Berlusconi G., Aziani A. and Giommoni L. (2017). The determinants of heroin flows in Europe: A latent space approach. Social Networks 51: 104-117.
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This study utilises recent advances in statistical models for social networks to identify the factors shaping heroin trafficking in relation to European countries. First, it estimates the size of the heroin flows among a network of 61 countries, before subsequently using a latent space approach to model the presence of trafficking and the amount of heroin traded between any two given countries. Many networks, such as trade networks, are intrinsically weighted, and ignoring edge weights results in a loss of relevant information. Traditionally, the gravity model has been used to predict legal trade flows, assuming conditional independence among observations. More recently, latent space position models for social networks have been used to analyze legal trade among countries, and, mutatis mutandis, can be applied to the context of illegal trade to count both edge weights and conditional dependence among observations. These models allow for a better understanding of the generative processes and potential evolution of heroin trafficking routes. This study shows that geographical and social proximity provide fertile ground for the formation of heroin flows. Opportunities are also a driver of drug flows towards countries where regulation of corruption is weak.
Giommoni L., Aziani A. and Berlusconi G. (2017). How do illicit drugs move across countries? A network analysis of the heroin supply to Europe. Journal of Drug Issues 47(2): 217-240.
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Illicit drugs are trafficked across manifold borders before ultimately reaching consumers. Consequently, interdiction of cross-border drug trafficking forms a critical component of the European Union’s initiative to reduce drug supplies. However, there is contradictory evidence about its effectiveness, which is due, in part, to a paucity of information about how drugs flow across borders. This study uses a network approach to analyze international drug trafficking both to and within Europe, drawing on several perspectives to delineate the factors that affect how drug shipments move across borders. The analysis explicates how drug trafficking is concentrated along specific routes; moreover, we demonstrate that its structure is not random but, rather, driven by specific factors. In particular, corruption and social and geographical proximity are key factors explaining the configuration of heroin supply to European countries. This study also provides essential insights into the disruption of traffickers’ illicit activities.
Berlusconi G., Calderoni F., Parolini N., Piccardi C. and Verani M. (2016). Link prediction in criminal networks: A tool for criminal intelligence analysis. PLoS One 11(4): e015424.
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The problem of link prediction has recently received increasing attention from scholars in network science. In social network analysis, one of its aims is to recover missing links, namely connections among actors which are likely to exist but have not been reported because data are incomplete or subject to various types of uncertainty. In the field of criminal investigations, problems of incomplete information are encountered almost by definition, given the obvious anti-detection strategies set up by criminals and the limited investigative resources. In this paper, we work on a specific dataset obtained from a real investigation, and we propose a strategy to identify missing links in a criminal network on the basis of the topological analysis of the links classified as marginal, i.e. removed during the investigation procedure. The main assumption is that missing links should have opposite features with respect to marginal ones. Measures of node similarity turn out to provide the best characterization in this sense. The inspection of the judicial source documents confirms that the predicted links, in most instances, do relate actors with large likelihood of co-participation in illicit activities.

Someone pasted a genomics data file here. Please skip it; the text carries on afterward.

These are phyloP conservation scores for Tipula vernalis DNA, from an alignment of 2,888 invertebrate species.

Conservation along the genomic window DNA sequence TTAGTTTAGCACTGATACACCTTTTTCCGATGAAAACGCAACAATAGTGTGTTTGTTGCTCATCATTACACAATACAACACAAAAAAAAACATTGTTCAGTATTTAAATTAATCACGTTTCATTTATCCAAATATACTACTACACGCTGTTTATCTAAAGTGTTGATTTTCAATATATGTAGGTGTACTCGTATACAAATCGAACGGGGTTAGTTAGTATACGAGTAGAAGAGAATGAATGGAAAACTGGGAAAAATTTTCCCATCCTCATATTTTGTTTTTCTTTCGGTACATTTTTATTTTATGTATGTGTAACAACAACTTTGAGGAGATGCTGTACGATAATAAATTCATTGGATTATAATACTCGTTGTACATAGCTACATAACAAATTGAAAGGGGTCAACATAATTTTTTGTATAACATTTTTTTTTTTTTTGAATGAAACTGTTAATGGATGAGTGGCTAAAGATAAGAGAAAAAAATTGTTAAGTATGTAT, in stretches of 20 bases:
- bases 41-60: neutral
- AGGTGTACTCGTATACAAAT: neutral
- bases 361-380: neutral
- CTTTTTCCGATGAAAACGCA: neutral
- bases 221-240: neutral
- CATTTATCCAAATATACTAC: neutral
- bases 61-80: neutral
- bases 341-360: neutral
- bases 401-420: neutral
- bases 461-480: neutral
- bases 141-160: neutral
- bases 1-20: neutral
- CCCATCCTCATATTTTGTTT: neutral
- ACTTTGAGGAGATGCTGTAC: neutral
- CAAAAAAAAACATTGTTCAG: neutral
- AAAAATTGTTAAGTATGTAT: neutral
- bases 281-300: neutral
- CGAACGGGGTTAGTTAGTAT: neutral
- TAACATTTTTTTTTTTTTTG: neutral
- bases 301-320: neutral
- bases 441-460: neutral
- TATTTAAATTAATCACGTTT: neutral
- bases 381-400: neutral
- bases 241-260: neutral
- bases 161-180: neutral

Calderoni F., Berlusconi G., Garofalo L., Giommoni L. and Sarno F. (2016). The Italian mafias in the world: A worldwide assessment of the mobility of criminal groups. European Journal of Criminology 13(4): 413-433.
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This study complements existing literature on the mobility of criminal groups (mainly based on country case studies) with the first systematic assessment of the worldwide activities of the four main types of Italian mafias (Cosa Nostra, Camorra, ’Ndrangheta and Apulian mafias) from 2000 to 2012. Drawing from publicly available reports, a specific multiple correspondence analysis identifies the most important associations among mafias, activities, and countries. The results show that the mafias concentrate in a few countries; drug trafficking is the most frequent activity, whereas money laundering appears less important than expected; a stable mafia presence is reported in a few developed countries (mainly Germany, Canada, Australia, and the United States). The mafias show significant differences: the ’Ndrangheta tends to establish structured groups abroad, whereas the other mafias mainly participate in illicit trades.
Savona E.U., Riccardi M. and Berlusconi G. (eds.) (2016). Organised crime in European businesses. Routledge, London.